It is the first public trial of a person connected to the wider corruption investigation of the retired domestic security tsar, Zhou Yongkang.
The officials include the vice-president of the country’s top court Li Shaoping, deputy chief prosecutor Zhu Xiaoqing and many other security and propaganda officials from Beijing, Sichuan, Hubei and Guangdong.
Police cleared streets around the Xianning Intermediate People’s Court hours before a fleet of police vehicles arrived escorting several minivans at about 8am. Hundreds of uniformed and plainclothes officers stood by the roadside, directing onlookers and petitioners away.
Liu, 48, faces 15 charges, including murder, financial crimes, running casinos and illegally selling firearms. Prosecutors say Liu and 35 accomplices accumulated nearly US$7 billion through criminal activity and carried out at least nine murders, according to the indictment seen earlier by the South China Morning Post.
The name of Zhou Yongkang’s eldest son, Zhou Bin, did not appear in the indictment despite mentions in the case files and transcripts of police interviews of him having at least two business dealings with Liu, according to people familiar with the case.
In 2003, Zhou Bin sold a Sichuan-based tourism company to Liu for about 20 million yuan (HK$25 million), even though it was said to be worth less than 6 million yuan, because Liu wanted to “maintain a relationship with Zhou Bin”, the sources said.
Liu, the former chairman of privately owned conglomerate Sichuan Hanlong, was well connected with top officials in Sichuan and Yunnan, they added.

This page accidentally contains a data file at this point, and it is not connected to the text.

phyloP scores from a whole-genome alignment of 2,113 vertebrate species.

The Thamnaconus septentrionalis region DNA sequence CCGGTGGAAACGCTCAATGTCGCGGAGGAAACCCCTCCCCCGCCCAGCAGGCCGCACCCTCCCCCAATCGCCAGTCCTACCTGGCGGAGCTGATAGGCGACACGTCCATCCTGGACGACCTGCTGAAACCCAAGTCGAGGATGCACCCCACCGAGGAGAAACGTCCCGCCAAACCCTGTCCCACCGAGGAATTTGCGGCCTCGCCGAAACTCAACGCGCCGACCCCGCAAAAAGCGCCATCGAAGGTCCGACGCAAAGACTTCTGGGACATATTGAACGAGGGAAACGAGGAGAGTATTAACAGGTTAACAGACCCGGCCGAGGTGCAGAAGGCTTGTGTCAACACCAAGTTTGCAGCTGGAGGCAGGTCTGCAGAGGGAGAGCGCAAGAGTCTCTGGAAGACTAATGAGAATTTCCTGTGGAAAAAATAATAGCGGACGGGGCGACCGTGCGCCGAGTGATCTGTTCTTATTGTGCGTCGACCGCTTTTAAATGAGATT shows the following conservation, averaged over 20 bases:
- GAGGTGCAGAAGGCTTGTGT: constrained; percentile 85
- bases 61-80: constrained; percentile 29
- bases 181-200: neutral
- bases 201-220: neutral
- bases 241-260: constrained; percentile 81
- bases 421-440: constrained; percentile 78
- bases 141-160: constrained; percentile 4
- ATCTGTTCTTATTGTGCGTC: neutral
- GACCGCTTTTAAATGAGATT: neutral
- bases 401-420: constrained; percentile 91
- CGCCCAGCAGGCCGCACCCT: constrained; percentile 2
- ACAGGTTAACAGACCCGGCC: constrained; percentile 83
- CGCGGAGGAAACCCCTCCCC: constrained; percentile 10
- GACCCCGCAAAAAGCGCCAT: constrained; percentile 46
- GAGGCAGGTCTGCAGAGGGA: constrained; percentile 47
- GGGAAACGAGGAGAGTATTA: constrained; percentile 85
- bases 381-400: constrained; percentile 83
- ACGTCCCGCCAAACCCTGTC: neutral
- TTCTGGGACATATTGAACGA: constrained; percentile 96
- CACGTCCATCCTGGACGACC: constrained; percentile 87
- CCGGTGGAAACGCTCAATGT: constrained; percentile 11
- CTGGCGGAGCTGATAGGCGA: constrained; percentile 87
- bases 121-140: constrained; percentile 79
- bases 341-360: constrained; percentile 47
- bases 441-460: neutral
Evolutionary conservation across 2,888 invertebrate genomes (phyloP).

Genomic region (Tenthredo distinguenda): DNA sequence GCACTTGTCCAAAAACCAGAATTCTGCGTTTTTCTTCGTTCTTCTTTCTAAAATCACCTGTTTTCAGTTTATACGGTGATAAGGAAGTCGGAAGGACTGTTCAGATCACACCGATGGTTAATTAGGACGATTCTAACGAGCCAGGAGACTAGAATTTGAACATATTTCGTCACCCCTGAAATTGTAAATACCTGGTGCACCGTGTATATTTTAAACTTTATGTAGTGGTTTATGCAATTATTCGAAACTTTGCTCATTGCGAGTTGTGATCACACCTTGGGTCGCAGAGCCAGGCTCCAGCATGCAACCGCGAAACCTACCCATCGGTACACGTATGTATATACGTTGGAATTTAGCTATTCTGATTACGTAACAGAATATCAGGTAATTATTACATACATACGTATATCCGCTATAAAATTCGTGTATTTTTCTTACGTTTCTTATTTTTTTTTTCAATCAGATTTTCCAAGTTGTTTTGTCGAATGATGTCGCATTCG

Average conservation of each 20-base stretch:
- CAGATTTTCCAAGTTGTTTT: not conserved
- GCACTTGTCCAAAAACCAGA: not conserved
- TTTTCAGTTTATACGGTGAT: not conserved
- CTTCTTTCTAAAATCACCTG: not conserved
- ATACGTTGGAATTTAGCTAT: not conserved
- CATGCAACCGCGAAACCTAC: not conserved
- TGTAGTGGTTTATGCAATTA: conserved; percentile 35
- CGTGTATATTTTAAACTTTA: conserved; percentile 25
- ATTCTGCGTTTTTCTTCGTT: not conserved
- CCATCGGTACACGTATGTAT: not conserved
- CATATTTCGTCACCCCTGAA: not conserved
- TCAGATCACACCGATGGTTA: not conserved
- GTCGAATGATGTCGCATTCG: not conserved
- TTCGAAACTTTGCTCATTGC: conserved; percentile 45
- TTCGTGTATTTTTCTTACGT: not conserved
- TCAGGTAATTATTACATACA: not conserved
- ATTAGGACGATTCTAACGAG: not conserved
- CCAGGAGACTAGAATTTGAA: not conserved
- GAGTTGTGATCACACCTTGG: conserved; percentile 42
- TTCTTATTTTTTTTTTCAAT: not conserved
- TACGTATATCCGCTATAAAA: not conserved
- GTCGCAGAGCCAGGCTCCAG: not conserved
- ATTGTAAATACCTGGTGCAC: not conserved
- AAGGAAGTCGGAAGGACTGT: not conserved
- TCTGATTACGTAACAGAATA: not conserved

Xinhua earlier described the case as the largest prosecution of a criminal gang by mainland authorities in recent memory.
Liu’s lawyer, Zhang Qingsong, argued that state-run media had provided too much negative information about Liu to the public.
“The information they released is a bit misleading as some of it isn’t even correct,” he said. “Prosecutors today are accustomed to using state media to try a suspect before a court gives its verdict. The rule of law is nonsense in such circumstances.”
During the trial on Monday, Liu asked the court to call witnesses to prove his innocence, but the judge refused, saying it was not the right time
A family member, who declined to be named, said Liu was innocent.
"You could charge him anything, such as economic crimes. But he is not a gangster," he said. "Liu is very busy with his businesses and has no time to organise mafia activities. He is too rich to do that."
Liu’s downfall, like those of many other private business owners arrested in Zhou’s powerbase of Sichuan, has had a profound impact on the region’s entrepreneurs.
Liu Yonghao, another Sichuan tycoon who chairs New Hope Group, one of China’s largest agricultural companies, said at the recent National People’s Conference that the detention of so many Sichuan business owners had been a hot topic among high-worth individuals.
“Clearly the mass detention of private entrepreneurs raises a lot of doubts,” he said.
The trial is likely to last for more than a week, with a break for the three-day Qing Ming (ancestor worship) holidays.